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Infectious Injustice: The political foundations of the Ebola crisis in Sierra Leone

Anderson, E-L and Beresford, A (2016) Infectious Injustice: The political foundations of the Ebola crisis in Sierra Leone. Third World Quarterly, 37 (3). pp. 468-486. ISSN 0143-6597

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Anderson %26 Beresford 'Infectious Injustice - The political foundations of the Ebola crisis in Sierra Leone' (2).pdf - Accepted Version
Restricted to Temporary Embargo (access restricted until embargo expiry date) until 10 September 2017.

Abstract

This article identifies the long-term political factors that contributed to the Ebola crisis in Sierra Leone, which are largely overlooked by the emerging international focus on building resilient health systems. We argue that the country exhibits critical symptoms of the recurrent crises of a gatekeeper state, including: acute external dependency, patron-client politics, endemic corruption, and weak state capacity. A coterie of actors, both internal and external to Sierra Leone, has severally compromised the health system. This left certain sections of the population acutely at risk from Ebola and highlights the need for political solutions to build stronger, inclusive health systems.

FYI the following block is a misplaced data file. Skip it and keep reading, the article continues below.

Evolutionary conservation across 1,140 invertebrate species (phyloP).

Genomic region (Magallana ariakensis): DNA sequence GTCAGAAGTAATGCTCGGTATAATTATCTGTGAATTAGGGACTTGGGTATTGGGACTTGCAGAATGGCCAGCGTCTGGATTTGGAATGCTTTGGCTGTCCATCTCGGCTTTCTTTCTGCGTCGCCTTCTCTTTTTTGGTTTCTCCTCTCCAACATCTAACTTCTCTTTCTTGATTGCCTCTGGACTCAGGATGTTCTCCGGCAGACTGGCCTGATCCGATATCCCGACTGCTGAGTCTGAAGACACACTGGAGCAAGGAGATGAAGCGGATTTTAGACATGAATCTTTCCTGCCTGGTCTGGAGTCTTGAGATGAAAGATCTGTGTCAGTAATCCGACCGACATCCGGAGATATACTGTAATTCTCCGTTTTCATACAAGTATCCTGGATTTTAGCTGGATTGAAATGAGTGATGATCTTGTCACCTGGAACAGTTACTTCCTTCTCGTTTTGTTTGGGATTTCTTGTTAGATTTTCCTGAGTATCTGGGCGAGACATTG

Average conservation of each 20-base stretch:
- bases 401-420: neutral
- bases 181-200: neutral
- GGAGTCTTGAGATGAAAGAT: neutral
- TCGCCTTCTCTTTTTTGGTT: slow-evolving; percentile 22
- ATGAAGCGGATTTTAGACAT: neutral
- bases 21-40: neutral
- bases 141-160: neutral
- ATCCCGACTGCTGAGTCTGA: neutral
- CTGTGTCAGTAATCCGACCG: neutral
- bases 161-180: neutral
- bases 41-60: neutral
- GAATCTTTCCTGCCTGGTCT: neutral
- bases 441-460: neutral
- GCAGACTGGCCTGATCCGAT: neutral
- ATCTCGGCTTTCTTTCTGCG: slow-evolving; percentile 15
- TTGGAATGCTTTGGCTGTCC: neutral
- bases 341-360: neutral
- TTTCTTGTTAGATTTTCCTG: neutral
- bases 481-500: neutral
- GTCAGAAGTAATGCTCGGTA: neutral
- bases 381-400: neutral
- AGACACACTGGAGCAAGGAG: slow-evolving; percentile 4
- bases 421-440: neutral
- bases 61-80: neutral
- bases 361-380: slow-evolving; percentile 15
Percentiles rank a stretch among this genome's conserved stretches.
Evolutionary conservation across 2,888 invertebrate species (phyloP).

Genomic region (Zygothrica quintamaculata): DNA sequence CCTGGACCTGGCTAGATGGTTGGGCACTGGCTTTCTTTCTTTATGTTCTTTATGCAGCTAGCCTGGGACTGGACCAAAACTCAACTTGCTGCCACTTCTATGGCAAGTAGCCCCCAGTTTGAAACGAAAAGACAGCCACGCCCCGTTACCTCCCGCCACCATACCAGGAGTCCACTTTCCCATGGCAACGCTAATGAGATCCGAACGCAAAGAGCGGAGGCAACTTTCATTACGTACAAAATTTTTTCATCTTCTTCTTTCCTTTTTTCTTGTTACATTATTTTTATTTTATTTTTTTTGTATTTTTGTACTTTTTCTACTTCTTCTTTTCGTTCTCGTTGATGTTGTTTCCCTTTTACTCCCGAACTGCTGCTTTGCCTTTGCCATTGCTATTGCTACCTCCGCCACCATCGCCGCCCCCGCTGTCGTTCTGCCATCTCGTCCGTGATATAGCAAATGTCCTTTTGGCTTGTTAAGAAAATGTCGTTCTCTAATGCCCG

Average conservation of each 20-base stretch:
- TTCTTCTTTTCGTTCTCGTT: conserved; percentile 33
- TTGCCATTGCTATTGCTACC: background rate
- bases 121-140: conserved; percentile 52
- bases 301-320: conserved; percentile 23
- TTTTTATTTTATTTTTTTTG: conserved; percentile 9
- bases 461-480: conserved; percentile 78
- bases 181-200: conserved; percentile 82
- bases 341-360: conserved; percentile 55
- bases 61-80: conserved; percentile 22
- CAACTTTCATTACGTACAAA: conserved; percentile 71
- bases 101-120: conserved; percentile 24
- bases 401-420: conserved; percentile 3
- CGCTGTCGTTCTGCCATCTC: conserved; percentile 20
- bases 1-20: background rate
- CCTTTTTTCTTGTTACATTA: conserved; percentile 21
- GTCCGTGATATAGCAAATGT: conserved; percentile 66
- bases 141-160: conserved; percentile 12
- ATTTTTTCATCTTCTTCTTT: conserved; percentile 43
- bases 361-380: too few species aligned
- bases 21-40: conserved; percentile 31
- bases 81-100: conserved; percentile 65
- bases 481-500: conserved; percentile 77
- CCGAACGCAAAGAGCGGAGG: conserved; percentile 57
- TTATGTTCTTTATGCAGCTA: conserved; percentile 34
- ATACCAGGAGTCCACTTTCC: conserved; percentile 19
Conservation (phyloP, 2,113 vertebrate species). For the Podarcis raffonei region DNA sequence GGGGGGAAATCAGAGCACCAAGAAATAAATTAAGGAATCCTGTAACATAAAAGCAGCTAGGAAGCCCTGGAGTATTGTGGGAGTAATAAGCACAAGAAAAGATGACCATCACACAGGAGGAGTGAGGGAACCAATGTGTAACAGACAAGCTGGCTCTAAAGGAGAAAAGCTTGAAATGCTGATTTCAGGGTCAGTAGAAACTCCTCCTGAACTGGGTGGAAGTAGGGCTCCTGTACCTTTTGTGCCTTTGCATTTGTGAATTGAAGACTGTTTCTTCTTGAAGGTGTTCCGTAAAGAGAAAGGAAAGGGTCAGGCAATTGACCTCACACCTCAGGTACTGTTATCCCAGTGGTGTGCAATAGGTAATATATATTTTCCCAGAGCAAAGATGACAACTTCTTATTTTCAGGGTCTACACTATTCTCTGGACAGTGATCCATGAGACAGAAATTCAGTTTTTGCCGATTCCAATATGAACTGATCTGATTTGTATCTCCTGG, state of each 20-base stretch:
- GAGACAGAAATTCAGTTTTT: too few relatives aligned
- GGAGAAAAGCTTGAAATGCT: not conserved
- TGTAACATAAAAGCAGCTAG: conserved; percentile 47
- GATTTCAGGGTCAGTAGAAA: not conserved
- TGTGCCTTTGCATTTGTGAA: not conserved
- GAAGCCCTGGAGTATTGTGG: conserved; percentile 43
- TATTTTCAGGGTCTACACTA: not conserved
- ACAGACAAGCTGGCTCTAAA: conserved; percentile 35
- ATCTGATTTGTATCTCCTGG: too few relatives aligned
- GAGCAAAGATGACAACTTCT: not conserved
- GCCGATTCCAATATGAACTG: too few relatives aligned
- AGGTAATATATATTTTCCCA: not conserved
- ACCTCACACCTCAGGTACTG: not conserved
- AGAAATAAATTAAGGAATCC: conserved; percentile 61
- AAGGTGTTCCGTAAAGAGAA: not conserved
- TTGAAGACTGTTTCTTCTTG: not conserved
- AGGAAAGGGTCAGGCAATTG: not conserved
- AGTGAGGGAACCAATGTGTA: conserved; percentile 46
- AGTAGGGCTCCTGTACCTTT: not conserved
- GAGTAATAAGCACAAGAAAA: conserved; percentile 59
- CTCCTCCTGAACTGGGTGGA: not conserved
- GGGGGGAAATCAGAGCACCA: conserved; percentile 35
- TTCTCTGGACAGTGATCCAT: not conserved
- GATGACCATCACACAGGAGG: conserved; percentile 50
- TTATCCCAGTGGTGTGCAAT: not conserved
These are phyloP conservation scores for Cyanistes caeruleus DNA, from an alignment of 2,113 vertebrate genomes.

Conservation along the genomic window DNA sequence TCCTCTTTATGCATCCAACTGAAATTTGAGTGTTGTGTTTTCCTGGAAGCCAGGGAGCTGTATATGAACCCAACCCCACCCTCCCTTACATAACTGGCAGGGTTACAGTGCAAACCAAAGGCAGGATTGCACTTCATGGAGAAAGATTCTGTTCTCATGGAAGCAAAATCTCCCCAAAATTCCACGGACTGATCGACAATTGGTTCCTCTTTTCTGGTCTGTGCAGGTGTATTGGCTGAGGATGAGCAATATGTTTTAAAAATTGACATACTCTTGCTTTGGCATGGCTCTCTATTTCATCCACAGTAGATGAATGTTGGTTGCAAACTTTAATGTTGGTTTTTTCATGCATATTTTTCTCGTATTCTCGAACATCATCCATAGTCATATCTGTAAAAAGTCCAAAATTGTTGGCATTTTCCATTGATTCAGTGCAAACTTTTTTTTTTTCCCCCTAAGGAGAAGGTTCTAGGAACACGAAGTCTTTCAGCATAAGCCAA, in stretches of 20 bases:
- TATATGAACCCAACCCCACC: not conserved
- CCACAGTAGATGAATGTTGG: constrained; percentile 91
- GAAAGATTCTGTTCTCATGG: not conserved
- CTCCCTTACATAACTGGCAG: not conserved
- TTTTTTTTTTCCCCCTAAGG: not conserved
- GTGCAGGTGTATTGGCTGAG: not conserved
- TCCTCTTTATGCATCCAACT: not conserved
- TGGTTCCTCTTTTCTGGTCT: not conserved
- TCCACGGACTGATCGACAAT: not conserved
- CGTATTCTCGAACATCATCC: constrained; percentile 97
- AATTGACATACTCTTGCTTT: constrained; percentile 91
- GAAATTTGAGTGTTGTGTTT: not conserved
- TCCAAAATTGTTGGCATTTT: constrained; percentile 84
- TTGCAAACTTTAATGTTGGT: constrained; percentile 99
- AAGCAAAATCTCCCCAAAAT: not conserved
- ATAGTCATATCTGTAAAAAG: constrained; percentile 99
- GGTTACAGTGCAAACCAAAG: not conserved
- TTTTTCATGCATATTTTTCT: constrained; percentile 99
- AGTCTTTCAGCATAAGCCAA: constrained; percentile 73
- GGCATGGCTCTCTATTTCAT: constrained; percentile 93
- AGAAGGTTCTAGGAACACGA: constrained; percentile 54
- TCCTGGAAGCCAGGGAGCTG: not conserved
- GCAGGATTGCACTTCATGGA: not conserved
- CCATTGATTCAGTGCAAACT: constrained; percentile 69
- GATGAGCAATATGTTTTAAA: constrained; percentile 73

Item Type: Article
Copyright, Publisher and Additional Information: (c) 2016, Taylor & Francis. This is an Accepted Manuscript of an article published by Taylor & Francis in Third World Quarterly on 10 March 2016, available online: http://www.tandfonline.com/10.1080/01436597.2015.1103175.
Keywords: Global health, health systems strengthening, Ebola Virus Disease (EVD), gatekeeper state, patronage politics, Sierra Leone
Institution: The University of Leeds
Academic Units: The University of Leeds > Faculty of Education, Social Sciences and Law (Leeds) > School of Politics & International Studies (POLIS) (Leeds)
Depositing User: Symplectic Publications
Date Deposited: 09 Oct 2015 15:37
Last Modified: 18 May 2016 08:31
Published Version: http://dx.doi.org/10.1080/01436597.2015.1103175
Status: Published
Publisher: Taylor & Francis
Identification Number: 10.1080/01436597.2015.1103175
URI: http://eprints.whiterose.ac.uk/id/eprint/90600

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